Technology

Senators question DoorDash and Uber Eats over 'hidden fees' for consumers

Letters from three Democrats including Elizabeth Warren accused the delivery apps of price-gouging and asked for more information about how the fees are used.
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DoorDash said it has actually lowered fees for many customers over the past two years.| Photo: Shutterstock

Three U.S. senators sent letters to DoorDash and Uber Eats this week accusing them of taking advantage of consumers via “hidden fees.”

In the letters, Democratic Sens. Elizabeth Warren, Bob Casey and Ben Ray Lujan said the fees delivery apps charge customers can inflate the overall cost of an order by as much as 95% at a time when Americans are struggling with high inflation as it is.

They argued that the “confusing, unnecessary, and unexplainable fees” amount to price-gouging and go beyond what is necessary to cover the companies’ costs.

The charges include delivery and service fees that can vary based on things like distance and order size. The apps have also added extra fees in cities like New York and Seattle in response to minimum wage laws for delivery workers.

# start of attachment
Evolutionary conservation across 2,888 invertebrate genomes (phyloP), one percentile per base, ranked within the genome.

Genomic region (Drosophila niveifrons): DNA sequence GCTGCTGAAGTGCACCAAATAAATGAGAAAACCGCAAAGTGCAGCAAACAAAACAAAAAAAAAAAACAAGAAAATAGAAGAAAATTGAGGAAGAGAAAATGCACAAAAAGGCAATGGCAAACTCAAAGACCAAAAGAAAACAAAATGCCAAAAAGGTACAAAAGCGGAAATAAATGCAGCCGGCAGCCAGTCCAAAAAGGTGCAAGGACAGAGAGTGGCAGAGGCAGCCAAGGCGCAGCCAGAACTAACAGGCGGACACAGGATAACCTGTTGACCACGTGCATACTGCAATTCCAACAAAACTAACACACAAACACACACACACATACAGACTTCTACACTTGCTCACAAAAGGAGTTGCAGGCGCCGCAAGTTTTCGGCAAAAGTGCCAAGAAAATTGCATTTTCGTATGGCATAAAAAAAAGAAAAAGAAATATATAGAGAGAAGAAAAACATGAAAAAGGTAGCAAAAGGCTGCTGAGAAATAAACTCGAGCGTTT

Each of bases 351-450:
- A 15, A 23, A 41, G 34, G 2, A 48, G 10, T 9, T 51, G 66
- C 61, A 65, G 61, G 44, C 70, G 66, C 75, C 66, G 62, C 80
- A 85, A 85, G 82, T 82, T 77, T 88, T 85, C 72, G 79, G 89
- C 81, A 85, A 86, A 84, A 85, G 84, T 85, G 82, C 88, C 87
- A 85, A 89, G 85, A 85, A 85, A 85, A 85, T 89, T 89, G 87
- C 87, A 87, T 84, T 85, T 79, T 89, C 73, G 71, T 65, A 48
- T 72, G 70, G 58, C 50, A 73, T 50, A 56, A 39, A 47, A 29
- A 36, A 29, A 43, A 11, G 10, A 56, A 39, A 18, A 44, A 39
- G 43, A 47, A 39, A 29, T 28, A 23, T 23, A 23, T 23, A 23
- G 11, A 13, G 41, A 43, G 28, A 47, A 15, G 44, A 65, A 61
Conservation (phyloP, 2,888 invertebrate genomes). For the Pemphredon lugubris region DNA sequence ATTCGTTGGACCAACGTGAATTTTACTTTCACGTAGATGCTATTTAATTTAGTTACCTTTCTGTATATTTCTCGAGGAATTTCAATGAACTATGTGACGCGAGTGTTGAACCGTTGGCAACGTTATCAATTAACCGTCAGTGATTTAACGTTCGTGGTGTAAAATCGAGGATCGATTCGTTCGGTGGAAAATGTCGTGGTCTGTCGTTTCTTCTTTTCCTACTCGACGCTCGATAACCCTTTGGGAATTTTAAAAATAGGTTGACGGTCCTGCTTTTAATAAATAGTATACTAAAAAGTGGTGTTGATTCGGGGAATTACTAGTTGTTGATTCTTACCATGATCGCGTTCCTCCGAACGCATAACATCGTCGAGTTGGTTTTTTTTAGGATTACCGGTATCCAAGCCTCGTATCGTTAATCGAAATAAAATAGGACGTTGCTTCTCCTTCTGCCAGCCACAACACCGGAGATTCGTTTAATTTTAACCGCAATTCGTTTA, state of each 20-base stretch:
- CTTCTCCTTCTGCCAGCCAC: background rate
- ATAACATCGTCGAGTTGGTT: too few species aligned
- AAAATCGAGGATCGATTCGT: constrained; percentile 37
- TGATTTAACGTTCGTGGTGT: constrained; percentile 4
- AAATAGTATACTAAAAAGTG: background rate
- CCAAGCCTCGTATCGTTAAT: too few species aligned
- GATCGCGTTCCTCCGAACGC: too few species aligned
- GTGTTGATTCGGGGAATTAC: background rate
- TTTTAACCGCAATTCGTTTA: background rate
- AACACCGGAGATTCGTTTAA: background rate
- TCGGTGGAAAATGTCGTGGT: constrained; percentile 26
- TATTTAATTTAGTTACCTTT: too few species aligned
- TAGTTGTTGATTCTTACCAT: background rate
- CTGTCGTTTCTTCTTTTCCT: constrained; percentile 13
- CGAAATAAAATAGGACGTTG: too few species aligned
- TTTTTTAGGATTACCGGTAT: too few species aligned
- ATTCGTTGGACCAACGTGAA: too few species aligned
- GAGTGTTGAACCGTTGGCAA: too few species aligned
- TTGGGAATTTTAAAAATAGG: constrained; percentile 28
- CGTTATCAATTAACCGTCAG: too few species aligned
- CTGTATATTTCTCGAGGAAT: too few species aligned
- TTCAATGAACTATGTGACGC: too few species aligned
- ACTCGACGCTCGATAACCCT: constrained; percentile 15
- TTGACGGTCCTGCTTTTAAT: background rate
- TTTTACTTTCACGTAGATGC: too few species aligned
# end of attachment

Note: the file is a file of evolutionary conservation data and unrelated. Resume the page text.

The fees, the senators said, don’t appear until the very end of the transaction, when the customer has “only one button left to press.” And the purpose of the fees is often vague, they said.

They asked DoorDash and Uber Eats to provide a list of every type of fee they charge; the minimum and maximum level of each fee; and a detailed breakdown of what each fee covers.

They also asked the apps to disclose how much of the fees go to delivery workers and how much go toward executive compensation. 

A DoorDash spokeperson in a statement said the letter “completely misrepresents how DoorDash operates.” 

The spokesperson said the company discloses fees in multiple places, including on the homepage of the app and on restaurant menus, and noted that has actually reduced its fees by 12% over the past two years for customers who aren't part of its DashPass membership program.

Its fees cover pay and occupational accident insurance for delivery drivers; driver safety support; app improvements; logistics; and merchant and customer support, the spokesperson said.

The person added that there is no connection between fees and executive compensation.

“Facts matter: DoorDash is an industry leader in pricing transparency and affordability, even in times of persistent inflation,” the spokesperson said.

Uber Eats had not responded to a request for comment as of publication time.

The letters come amid a growing focus on so-called junk fees by the Biden administration. The Federal Trade Commission last year proposed a rule that would ban a wide range of fees, including common restaurant add-ons like service fees and surcharges. 

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